Mountain pine beetle
The mountain pine beetle is a naturally occurring insect in the Rocky Mountain ecosystem.
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In the late 1990s, after several relatively warm winters, a massive outbreak resulted in the loss of millions of hectares of pine forest in British Columbia over the next 15 years.
The B.C. government took a range of measures to respond to this outbreak's effects on forests, communities and industry.
Mountain pine beetles prefer to attack larger, mature trees that are more than 80 years old.
Native to North America, this insect is found throughout the range of its hosts (pine trees).
Adult mountain pine beetles are brown to black in colour and tiny (5mm to 7mm long). The life cycle is one year and one brood is produced.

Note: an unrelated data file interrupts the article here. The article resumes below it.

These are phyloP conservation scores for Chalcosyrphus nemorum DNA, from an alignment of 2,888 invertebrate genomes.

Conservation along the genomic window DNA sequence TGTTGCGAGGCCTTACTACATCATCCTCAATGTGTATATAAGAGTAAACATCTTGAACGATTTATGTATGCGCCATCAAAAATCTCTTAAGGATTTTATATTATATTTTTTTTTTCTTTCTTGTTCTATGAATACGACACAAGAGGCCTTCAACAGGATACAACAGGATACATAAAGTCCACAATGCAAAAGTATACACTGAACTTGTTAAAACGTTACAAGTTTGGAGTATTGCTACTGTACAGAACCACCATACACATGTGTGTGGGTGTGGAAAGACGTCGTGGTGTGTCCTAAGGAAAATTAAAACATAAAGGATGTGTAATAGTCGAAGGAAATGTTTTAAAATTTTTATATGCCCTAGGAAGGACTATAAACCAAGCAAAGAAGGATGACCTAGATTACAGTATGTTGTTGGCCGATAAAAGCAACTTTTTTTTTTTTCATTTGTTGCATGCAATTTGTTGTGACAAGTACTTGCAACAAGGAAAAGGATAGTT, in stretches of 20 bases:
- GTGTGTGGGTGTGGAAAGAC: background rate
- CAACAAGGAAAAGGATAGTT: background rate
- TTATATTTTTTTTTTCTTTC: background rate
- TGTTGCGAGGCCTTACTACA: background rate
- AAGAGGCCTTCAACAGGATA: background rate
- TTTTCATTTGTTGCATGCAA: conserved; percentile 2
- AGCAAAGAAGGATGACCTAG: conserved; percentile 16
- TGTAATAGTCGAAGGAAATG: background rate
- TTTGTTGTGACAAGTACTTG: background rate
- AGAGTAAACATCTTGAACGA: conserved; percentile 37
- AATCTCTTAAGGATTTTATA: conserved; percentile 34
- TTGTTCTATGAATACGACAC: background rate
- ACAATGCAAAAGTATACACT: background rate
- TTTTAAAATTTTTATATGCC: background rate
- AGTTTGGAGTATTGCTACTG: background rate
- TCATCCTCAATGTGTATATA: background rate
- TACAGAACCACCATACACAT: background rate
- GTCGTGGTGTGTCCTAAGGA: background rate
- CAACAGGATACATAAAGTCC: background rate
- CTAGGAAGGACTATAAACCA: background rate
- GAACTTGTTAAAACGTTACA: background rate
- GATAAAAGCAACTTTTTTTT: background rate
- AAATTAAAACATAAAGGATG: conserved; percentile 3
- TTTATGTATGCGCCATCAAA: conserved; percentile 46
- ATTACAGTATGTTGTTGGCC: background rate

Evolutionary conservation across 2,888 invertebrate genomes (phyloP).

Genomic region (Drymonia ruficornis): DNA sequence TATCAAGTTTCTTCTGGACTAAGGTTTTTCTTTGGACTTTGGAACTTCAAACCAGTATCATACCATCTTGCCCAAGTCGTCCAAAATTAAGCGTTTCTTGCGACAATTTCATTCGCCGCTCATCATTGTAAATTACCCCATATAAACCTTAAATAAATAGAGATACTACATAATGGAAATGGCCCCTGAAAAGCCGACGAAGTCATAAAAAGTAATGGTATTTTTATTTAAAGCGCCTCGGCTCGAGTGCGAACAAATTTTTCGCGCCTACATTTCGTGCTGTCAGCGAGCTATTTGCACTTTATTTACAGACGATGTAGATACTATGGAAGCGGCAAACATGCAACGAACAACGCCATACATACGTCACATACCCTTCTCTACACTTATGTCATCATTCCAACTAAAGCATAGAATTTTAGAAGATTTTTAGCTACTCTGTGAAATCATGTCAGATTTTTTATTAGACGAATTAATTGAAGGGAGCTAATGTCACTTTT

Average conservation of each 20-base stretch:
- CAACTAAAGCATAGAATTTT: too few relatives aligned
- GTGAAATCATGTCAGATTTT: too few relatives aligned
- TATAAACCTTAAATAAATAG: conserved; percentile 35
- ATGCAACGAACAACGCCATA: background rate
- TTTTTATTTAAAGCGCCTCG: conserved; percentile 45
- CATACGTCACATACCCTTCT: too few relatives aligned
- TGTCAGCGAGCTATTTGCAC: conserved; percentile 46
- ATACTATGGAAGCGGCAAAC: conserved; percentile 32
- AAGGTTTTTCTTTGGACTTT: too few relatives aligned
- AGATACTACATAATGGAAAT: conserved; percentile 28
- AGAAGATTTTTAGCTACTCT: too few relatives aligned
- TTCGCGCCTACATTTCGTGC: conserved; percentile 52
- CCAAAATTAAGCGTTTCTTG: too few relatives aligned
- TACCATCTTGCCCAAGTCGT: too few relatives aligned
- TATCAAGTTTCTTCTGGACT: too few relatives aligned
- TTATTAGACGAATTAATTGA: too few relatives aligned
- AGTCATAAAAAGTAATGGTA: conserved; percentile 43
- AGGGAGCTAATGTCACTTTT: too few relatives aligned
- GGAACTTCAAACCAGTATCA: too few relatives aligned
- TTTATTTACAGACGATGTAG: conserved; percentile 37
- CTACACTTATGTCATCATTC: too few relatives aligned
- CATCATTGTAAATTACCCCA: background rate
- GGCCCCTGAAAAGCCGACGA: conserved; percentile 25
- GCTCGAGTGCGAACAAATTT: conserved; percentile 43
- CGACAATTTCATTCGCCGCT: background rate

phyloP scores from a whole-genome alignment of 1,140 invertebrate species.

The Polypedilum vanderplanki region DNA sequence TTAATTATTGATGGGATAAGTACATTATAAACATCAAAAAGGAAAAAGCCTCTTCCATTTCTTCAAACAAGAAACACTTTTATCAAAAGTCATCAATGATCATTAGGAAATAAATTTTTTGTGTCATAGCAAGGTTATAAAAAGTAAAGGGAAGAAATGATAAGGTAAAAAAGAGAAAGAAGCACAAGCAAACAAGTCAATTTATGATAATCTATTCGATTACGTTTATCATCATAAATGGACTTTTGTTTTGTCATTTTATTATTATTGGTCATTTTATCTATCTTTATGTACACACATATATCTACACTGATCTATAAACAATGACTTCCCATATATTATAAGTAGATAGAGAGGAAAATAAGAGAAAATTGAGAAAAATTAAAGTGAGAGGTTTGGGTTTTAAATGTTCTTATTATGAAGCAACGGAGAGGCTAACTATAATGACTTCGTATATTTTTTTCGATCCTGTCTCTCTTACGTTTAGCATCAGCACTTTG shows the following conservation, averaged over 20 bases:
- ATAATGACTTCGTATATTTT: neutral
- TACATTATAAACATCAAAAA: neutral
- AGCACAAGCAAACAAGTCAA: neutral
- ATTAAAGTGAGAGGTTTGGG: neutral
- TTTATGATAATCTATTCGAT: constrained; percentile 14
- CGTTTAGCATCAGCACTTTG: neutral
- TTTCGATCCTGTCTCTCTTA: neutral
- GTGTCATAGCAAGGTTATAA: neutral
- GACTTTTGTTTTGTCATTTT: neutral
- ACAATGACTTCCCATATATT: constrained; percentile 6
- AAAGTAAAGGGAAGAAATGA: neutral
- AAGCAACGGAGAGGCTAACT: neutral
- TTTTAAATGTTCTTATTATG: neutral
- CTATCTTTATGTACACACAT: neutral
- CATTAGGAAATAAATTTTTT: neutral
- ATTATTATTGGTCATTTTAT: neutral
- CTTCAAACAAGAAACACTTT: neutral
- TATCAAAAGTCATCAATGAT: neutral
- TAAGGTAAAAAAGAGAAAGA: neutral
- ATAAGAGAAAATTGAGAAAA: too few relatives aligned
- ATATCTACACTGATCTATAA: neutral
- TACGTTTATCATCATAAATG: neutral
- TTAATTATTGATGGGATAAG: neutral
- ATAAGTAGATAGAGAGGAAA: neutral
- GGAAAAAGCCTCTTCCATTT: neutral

Feeding and reproduction
This small beetle attacks and kills mature trees by boring through the bark and mining the phloem (living tissue in vascular plants that carries organic nutrients). Its eggs hatch into larvae that consume the phloem, killing the tree.
The beetles are killed by very cold winter weather, which historically has kept their numbers in check.
Damage symptoms include:
- Reddish boring dust at the base of attacked trees
- Bark removal by woodpeckers
Trees will attempt to repel the beetles by releasing quantities of resin, which mixes with the boring dust and forms a soft, white or reddish pitch tube around each bore hole. These pitch tubes usually appear from the duff line to a top diameter of 15cm.
Tree foliage turns yellow and then red by the spring of the year following the initial beetle attack. Most of the needles drop from the tree after two years, leaving a dead grey snag.
For help identifying mountain pine beetle damage, refer to the Field Guide to Forest Damage in B.C. (PDF, 6.5MB).